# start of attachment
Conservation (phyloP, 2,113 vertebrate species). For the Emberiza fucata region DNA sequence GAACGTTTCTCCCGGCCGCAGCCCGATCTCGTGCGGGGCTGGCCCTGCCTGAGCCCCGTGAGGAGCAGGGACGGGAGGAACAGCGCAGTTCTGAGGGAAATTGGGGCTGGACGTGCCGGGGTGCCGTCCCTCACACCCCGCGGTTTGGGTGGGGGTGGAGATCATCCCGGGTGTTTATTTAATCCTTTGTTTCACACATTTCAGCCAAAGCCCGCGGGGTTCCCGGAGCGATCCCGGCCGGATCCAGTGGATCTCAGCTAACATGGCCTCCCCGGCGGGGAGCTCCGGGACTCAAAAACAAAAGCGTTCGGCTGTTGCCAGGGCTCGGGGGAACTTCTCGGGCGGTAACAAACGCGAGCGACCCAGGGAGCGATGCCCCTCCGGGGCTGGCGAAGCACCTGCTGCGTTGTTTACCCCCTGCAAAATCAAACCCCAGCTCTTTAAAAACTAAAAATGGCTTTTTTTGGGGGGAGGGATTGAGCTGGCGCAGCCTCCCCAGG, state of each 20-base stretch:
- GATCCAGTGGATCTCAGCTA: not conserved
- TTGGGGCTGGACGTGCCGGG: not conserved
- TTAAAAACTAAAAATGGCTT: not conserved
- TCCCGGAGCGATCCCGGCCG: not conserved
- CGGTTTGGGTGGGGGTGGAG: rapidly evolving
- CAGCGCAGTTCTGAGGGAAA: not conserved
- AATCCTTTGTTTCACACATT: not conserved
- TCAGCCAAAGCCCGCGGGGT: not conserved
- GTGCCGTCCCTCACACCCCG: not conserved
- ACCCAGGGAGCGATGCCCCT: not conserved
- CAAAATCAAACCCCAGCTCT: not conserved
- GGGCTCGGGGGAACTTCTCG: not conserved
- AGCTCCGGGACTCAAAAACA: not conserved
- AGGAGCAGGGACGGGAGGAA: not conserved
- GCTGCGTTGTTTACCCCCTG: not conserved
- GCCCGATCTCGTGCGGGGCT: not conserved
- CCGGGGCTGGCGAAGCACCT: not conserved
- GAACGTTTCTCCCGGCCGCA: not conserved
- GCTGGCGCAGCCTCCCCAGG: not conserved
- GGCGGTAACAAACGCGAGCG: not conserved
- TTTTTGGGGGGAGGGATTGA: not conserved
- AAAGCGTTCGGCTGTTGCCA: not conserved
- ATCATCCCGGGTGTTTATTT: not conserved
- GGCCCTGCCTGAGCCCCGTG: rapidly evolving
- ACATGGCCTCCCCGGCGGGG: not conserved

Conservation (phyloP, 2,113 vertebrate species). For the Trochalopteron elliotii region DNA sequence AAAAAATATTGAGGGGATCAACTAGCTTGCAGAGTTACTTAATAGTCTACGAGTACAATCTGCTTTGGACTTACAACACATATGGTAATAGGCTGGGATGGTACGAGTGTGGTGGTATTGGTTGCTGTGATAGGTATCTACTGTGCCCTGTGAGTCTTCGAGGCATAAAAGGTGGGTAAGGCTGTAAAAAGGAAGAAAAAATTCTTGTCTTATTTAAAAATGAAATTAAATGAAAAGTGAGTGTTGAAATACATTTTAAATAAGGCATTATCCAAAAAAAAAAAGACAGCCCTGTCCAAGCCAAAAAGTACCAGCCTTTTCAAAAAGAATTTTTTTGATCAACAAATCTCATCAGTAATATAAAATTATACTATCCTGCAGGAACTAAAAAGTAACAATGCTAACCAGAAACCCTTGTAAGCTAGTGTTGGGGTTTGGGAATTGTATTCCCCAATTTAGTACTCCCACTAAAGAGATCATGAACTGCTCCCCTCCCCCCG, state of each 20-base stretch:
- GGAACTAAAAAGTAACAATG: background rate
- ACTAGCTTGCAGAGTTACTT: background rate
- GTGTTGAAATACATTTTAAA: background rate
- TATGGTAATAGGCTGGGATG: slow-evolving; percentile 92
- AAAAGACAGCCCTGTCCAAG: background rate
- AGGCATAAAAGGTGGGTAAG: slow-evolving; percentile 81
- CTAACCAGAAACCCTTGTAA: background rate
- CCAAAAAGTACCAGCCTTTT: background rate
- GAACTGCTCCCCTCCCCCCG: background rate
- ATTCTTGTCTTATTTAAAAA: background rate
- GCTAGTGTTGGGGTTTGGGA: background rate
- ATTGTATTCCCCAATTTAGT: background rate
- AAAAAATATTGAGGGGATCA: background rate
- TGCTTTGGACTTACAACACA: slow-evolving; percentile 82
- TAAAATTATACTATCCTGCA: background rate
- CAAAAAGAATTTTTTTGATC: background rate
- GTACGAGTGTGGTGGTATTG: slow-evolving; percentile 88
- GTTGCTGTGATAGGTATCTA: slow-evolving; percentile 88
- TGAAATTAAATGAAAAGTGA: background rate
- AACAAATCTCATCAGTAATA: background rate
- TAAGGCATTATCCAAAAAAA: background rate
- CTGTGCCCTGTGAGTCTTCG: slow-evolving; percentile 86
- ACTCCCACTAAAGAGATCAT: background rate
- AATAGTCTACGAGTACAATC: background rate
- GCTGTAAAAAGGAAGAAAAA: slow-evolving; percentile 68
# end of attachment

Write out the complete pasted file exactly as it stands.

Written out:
Conservation (phyloP, 2,113 vertebrate species). For the Emberiza fucata region DNA sequence GAACGTTTCTCCCGGCCGCAGCCCGATCTCGTGCGGGGCTGGCCCTGCCTGAGCCCCGTGAGGAGCAGGGACGGGAGGAACAGCGCAGTTCTGAGGGAAATTGGGGCTGGACGTGCCGGGGTGCCGTCCCTCACACCCCGCGGTTTGGGTGGGGGTGGAGATCATCCCGGGTGTTTATTTAATCCTTTGTTTCACACATTTCAGCCAAAGCCCGCGGGGTTCCCGGAGCGATCCCGGCCGGATCCAGTGGATCTCAGCTAACATGGCCTCCCCGGCGGGGAGCTCCGGGACTCAAAAACAAAAGCGTTCGGCTGTTGCCAGGGCTCGGGGGAACTTCTCGGGCGGTAACAAACGCGAGCGACCCAGGGAGCGATGCCCCTCCGGGGCTGGCGAAGCACCTGCTGCGTTGTTTACCCCCTGCAAAATCAAACCCCAGCTCTTTAAAAACTAAAAATGGCTTTTTTTGGGGGGAGGGATTGAGCTGGCGCAGCCTCCCCAGG, state of each 20-base stretch:
- GATCCAGTGGATCTCAGCTA: not conserved
- TTGGGGCTGGACGTGCCGGG: not conserved
- TTAAAAACTAAAAATGGCTT: not conserved
- TCCCGGAGCGATCCCGGCCG: not conserved
- CGGTTTGGGTGGGGGTGGAG: rapidly evolving
- CAGCGCAGTTCTGAGGGAAA: not conserved
- AATCCTTTGTTTCACACATT: not conserved
- TCAGCCAAAGCCCGCGGGGT: not conserved
- GTGCCGTCCCTCACACCCCG: not conserved
- ACCCAGGGAGCGATGCCCCT: not conserved
- CAAAATCAAACCCCAGCTCT: not conserved
- GGGCTCGGGGGAACTTCTCG: not conserved
- AGCTCCGGGACTCAAAAACA: not conserved
- AGGAGCAGGGACGGGAGGAA: not conserved
- GCTGCGTTGTTTACCCCCTG: not conserved
- GCCCGATCTCGTGCGGGGCT: not conserved
- CCGGGGCTGGCGAAGCACCT: not conserved
- GAACGTTTCTCCCGGCCGCA: not conserved
- GCTGGCGCAGCCTCCCCAGG: not conserved
- GGCGGTAACAAACGCGAGCG: not conserved
- TTTTTGGGGGGAGGGATTGA: not conserved
- AAAGCGTTCGGCTGTTGCCA: not conserved
- ATCATCCCGGGTGTTTATTT: not conserved
- GGCCCTGCCTGAGCCCCGTG: rapidly evolving
- ACATGGCCTCCCCGGCGGGG: not conserved

Conservation (phyloP, 2,113 vertebrate species). For the Trochalopteron elliotii region DNA sequence AAAAAATATTGAGGGGATCAACTAGCTTGCAGAGTTACTTAATAGTCTACGAGTACAATCTGCTTTGGACTTACAACACATATGGTAATAGGCTGGGATGGTACGAGTGTGGTGGTATTGGTTGCTGTGATAGGTATCTACTGTGCCCTGTGAGTCTTCGAGGCATAAAAGGTGGGTAAGGCTGTAAAAAGGAAGAAAAAATTCTTGTCTTATTTAAAAATGAAATTAAATGAAAAGTGAGTGTTGAAATACATTTTAAATAAGGCATTATCCAAAAAAAAAAAGACAGCCCTGTCCAAGCCAAAAAGTACCAGCCTTTTCAAAAAGAATTTTTTTGATCAACAAATCTCATCAGTAATATAAAATTATACTATCCTGCAGGAACTAAAAAGTAACAATGCTAACCAGAAACCCTTGTAAGCTAGTGTTGGGGTTTGGGAATTGTATTCCCCAATTTAGTACTCCCACTAAAGAGATCATGAACTGCTCCCCTCCCCCCG, state of each 20-base stretch:
- GGAACTAAAAAGTAACAATG: background rate
- ACTAGCTTGCAGAGTTACTT: background rate
- GTGTTGAAATACATTTTAAA: background rate
- TATGGTAATAGGCTGGGATG: slow-evolving; percentile 92
- AAAAGACAGCCCTGTCCAAG: background rate
- AGGCATAAAAGGTGGGTAAG: slow-evolving; percentile 81
- CTAACCAGAAACCCTTGTAA: background rate
- CCAAAAAGTACCAGCCTTTT: background rate
- GAACTGCTCCCCTCCCCCCG: background rate
- ATTCTTGTCTTATTTAAAAA: background rate
- GCTAGTGTTGGGGTTTGGGA: background rate
- ATTGTATTCCCCAATTTAGT: background rate
- AAAAAATATTGAGGGGATCA: background rate
- TGCTTTGGACTTACAACACA: slow-evolving; percentile 82
- TAAAATTATACTATCCTGCA: background rate
- CAAAAAGAATTTTTTTGATC: background rate
- GTACGAGTGTGGTGGTATTG: slow-evolving; percentile 88
- GTTGCTGTGATAGGTATCTA: slow-evolving; percentile 88
- TGAAATTAAATGAAAAGTGA: background rate
- AACAAATCTCATCAGTAATA: background rate
- TAAGGCATTATCCAAAAAAA: background rate
- CTGTGCCCTGTGAGTCTTCG: slow-evolving; percentile 86
- ACTCCCACTAAAGAGATCAT: background rate
- AATAGTCTACGAGTACAATC: background rate
- GCTGTAAAAAGGAAGAAAAA: slow-evolving; percentile 68